Sensibly equivalent¶ to:
The VT127 is an early television line output pentode valve and the VT stands for Valve Transmitting in the pre-CV RAF naming system. This example was made in USA for the RAF and also carries the Air Ministry Logo.
In line scan duty high surge voltages appear, this valve can withstand an anode surge of 3,000 Volts.
The box anode is supported on ceramic insulators. The two inner grids are supported on notched copper rods. The suppressor grid appears to be beam plates in this valve. The Pen46 has a wire wound third grid.
Some of the (earlier) Mazda 'Pen' series were true pentodes (eg. AC/Pen, AC2/Pen) while others (later) were definitely beam tetrodes (eg. AC4/Pen, AC5/Pen). It is quite possible that both varieties of Pen46 were made. Basically, in the early 1930s Mazda pentodes were the best in Europe, far surpassing M-OV's efforts in this direction. By the later 1930s, M-OV and RCA had co-operatively developed a family of beam tetrodes which were significantly better than the best Mazda pentodes. Mazda gradually climbed onto the beam tetrode bandwagon but, whereas M-OV proudly advertised their 'KTs', Mazda concealed the change to beam valves from all but the technical cognoscenti.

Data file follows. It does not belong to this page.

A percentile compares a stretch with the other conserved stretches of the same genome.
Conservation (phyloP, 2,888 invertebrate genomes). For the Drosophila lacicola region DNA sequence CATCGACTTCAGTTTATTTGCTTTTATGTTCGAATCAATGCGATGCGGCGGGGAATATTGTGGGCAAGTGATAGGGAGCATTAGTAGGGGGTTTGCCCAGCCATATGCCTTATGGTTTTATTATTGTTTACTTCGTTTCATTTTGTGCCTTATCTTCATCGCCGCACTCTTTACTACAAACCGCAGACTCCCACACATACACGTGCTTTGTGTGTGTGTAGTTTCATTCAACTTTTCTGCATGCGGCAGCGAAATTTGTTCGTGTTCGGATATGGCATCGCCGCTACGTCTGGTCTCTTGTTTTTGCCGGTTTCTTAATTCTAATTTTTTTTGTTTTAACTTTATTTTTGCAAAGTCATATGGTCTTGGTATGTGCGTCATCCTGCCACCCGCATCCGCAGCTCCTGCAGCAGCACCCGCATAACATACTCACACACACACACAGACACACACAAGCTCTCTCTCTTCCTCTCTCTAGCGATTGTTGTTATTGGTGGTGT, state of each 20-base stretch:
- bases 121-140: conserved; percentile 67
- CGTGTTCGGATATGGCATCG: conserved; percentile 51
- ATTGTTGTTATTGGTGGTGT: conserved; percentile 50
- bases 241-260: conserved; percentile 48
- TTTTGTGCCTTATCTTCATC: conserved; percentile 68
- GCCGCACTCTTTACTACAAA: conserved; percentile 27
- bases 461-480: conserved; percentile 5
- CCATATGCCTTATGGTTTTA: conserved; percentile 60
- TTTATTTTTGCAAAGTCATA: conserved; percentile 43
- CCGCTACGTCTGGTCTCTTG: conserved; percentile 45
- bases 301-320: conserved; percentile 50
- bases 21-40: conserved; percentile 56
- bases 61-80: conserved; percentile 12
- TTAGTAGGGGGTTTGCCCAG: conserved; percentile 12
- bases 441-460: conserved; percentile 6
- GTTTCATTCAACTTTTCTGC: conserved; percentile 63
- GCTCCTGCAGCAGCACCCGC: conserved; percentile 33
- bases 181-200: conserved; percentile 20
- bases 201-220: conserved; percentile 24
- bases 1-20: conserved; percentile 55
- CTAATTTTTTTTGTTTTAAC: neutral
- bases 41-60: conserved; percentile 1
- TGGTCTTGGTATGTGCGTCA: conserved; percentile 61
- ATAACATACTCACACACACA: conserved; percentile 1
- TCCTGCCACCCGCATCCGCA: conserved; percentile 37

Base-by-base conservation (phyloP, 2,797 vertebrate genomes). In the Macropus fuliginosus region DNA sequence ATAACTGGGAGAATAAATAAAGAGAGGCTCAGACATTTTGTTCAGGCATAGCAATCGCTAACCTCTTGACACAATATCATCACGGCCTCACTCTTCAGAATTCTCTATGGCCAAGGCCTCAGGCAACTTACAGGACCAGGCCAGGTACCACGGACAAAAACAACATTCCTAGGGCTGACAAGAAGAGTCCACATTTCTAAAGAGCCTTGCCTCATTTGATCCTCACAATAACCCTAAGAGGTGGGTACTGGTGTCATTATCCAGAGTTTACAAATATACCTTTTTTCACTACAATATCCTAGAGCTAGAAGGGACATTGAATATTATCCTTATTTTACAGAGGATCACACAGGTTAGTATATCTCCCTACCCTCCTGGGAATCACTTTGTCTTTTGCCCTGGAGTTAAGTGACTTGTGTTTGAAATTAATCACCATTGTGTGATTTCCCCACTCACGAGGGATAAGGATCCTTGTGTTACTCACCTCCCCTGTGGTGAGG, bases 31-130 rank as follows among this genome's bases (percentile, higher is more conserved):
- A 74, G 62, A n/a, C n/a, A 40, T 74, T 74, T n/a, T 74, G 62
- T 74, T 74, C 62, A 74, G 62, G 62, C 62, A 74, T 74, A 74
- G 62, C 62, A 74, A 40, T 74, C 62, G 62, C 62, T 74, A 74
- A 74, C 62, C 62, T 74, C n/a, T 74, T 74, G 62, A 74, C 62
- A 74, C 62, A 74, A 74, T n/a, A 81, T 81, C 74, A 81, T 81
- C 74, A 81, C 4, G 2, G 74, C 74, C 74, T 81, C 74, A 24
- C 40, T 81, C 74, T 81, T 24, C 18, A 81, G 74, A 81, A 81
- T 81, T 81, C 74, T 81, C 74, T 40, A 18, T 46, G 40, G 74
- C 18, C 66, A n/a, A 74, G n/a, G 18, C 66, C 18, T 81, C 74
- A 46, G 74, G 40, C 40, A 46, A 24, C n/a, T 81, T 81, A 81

Given that only Mazda made valves on the Mazda Octal (MO) base and that this is made in the USA and has a UK Government code it was probably made during WWII.
The Raytheon name etched into the glass with VT127 and the old stores code of 10E/231.
made for the UK Air Ministry the envelope carries the AM and crown.
The box anode has a centre flange for extra heat radiating area.
The Ceramic insulators for the anode as high peak voltages are involved. The control grid has a heat sink at the top. The screen grid is wound of copper supports for good heat transfer.
The lower mica showing how the assembled valves was spot welded to the wires fixed into the pinch.
The classic envelope is 51 mm in diameter and, excluding the MO base pins, is 109 mm tall.
References: Data-sheet & private correspondence. Type VT127 was first introduced in 1940. See also 1940 adverts.
Absolute Maximum Operating Conditions¶
Updated January 04, 2022.